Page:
Despite Moscow’s best efforts to avoid repeating its 1994-96 debacle in Chechnya, its campaign appears to lack coordination and coherence. "This has disaster written all over it," says Meier. "It’s the wrong time of year to be getting drawn into an offensive, and Moscow has rebuffed attempts at negotiation by Chechen president Mashkadov, who remains the territory’s most credible moderate leader. It looks as if there’s very little coordination among Russia’s political leaders and its generals, and there’s no long-term strategy evident." To be sure, analysts agree that a battle for Grozny would lead to massive casualties on both sides. "And even if they capture it, there’s no guarantee that they’ll be able to hold it," says Meier. The Chechens, after all, are traditionally a guerrilla force, and they’re at their best fighting against a lumbering army of occupation. Sound like Afghanistan all over again? "Actually," says Meier, "it sounds like Chechnya all over again."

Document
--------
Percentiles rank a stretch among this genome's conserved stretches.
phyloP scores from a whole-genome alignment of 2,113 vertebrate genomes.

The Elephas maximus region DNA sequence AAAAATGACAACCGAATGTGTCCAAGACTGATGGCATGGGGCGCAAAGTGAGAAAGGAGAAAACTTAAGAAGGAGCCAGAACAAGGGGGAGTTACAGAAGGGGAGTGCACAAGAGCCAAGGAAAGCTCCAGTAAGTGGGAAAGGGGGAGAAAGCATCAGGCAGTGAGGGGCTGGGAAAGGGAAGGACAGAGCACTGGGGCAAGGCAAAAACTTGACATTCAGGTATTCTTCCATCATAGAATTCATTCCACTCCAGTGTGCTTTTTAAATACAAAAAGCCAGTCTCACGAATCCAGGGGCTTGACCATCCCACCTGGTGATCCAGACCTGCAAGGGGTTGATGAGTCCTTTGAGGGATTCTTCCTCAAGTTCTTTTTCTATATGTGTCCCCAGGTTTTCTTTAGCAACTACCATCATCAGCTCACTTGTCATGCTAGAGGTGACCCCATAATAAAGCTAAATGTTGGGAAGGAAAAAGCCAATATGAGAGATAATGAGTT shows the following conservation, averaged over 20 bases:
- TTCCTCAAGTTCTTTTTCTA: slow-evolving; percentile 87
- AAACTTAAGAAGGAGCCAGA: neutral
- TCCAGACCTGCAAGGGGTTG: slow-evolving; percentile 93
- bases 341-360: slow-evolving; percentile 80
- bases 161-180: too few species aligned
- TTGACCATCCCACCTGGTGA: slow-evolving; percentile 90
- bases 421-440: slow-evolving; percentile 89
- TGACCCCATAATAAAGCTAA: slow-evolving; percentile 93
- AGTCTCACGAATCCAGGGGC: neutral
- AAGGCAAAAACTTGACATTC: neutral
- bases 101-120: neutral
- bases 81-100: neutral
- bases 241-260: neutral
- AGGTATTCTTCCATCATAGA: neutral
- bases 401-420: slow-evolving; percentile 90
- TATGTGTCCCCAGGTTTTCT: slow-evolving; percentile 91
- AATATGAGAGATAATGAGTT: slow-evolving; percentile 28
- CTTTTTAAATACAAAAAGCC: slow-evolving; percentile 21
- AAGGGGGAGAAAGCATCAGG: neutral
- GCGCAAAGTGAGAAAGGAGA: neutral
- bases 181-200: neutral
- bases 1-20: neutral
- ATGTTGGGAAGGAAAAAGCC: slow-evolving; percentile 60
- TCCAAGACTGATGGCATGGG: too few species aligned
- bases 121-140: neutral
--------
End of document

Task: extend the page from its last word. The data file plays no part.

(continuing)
Half a league, half a league, half a league onward... Flushed with their success in capturing Chechnya’s northern plains, Russian troops Friday pressed forward their offensive south of the Terek River with their sights firmly set on a triumphant march into Grozny, the Chechen capital. But they could be heading into a trap. "The Chechens are well-armed and well-organized, and they’re just waiting for the Russians to come onto more favorable terrain," says TIME Moscow correspondent Andrew Meier. "They haven’t made much effort to resist Moscow’s offensive on the northern flatlands, where they’re vulnerable to the Russians’ superior firepower and air support. But they’ll give the Russians a fierce fight in the mountains and forests across the river."